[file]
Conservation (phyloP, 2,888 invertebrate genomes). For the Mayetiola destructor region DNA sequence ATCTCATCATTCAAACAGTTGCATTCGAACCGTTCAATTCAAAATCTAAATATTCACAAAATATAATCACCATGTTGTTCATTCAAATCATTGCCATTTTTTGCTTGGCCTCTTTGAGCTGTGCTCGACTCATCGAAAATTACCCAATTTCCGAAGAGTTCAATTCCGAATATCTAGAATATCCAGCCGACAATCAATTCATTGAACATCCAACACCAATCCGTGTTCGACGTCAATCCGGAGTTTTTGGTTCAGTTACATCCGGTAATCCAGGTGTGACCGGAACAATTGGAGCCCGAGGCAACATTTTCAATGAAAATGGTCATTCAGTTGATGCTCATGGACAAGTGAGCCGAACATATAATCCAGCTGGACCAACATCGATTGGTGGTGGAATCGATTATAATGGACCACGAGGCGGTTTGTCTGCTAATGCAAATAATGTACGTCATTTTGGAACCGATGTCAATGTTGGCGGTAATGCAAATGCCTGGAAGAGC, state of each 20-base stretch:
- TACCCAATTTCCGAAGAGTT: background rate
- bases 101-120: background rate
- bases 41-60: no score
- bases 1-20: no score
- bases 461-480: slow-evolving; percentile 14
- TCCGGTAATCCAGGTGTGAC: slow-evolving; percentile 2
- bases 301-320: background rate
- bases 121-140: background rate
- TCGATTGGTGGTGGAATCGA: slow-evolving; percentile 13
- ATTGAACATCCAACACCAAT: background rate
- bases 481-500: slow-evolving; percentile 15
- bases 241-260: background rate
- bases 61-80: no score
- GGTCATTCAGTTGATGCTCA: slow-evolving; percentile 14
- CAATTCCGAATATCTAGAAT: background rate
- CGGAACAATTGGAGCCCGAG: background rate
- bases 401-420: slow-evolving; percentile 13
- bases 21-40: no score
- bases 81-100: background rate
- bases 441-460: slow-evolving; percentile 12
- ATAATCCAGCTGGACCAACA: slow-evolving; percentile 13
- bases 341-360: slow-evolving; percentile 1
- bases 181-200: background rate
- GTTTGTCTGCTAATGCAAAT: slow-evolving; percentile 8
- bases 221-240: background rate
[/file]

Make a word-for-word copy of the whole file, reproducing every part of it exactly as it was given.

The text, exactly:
Conservation (phyloP, 2,888 invertebrate genomes). For the Mayetiola destructor region DNA sequence ATCTCATCATTCAAACAGTTGCATTCGAACCGTTCAATTCAAAATCTAAATATTCACAAAATATAATCACCATGTTGTTCATTCAAATCATTGCCATTTTTTGCTTGGCCTCTTTGAGCTGTGCTCGACTCATCGAAAATTACCCAATTTCCGAAGAGTTCAATTCCGAATATCTAGAATATCCAGCCGACAATCAATTCATTGAACATCCAACACCAATCCGTGTTCGACGTCAATCCGGAGTTTTTGGTTCAGTTACATCCGGTAATCCAGGTGTGACCGGAACAATTGGAGCCCGAGGCAACATTTTCAATGAAAATGGTCATTCAGTTGATGCTCATGGACAAGTGAGCCGAACATATAATCCAGCTGGACCAACATCGATTGGTGGTGGAATCGATTATAATGGACCACGAGGCGGTTTGTCTGCTAATGCAAATAATGTACGTCATTTTGGAACCGATGTCAATGTTGGCGGTAATGCAAATGCCTGGAAGAGC, state of each 20-base stretch:
- TACCCAATTTCCGAAGAGTT: background rate
- bases 101-120: background rate
- bases 41-60: no score
- bases 1-20: no score
- bases 461-480: slow-evolving; percentile 14
- TCCGGTAATCCAGGTGTGAC: slow-evolving; percentile 2
- bases 301-320: background rate
- bases 121-140: background rate
- TCGATTGGTGGTGGAATCGA: slow-evolving; percentile 13
- ATTGAACATCCAACACCAAT: background rate
- bases 481-500: slow-evolving; percentile 15
- bases 241-260: background rate
- bases 61-80: no score
- GGTCATTCAGTTGATGCTCA: slow-evolving; percentile 14
- CAATTCCGAATATCTAGAAT: background rate
- CGGAACAATTGGAGCCCGAG: background rate
- bases 401-420: slow-evolving; percentile 13
- bases 21-40: no score
- bases 81-100: background rate
- bases 441-460: slow-evolving; percentile 12
- ATAATCCAGCTGGACCAACA: slow-evolving; percentile 13
- bases 341-360: slow-evolving; percentile 1
- bases 181-200: background rate
- GTTTGTCTGCTAATGCAAAT: slow-evolving; percentile 8
- bases 221-240: background rate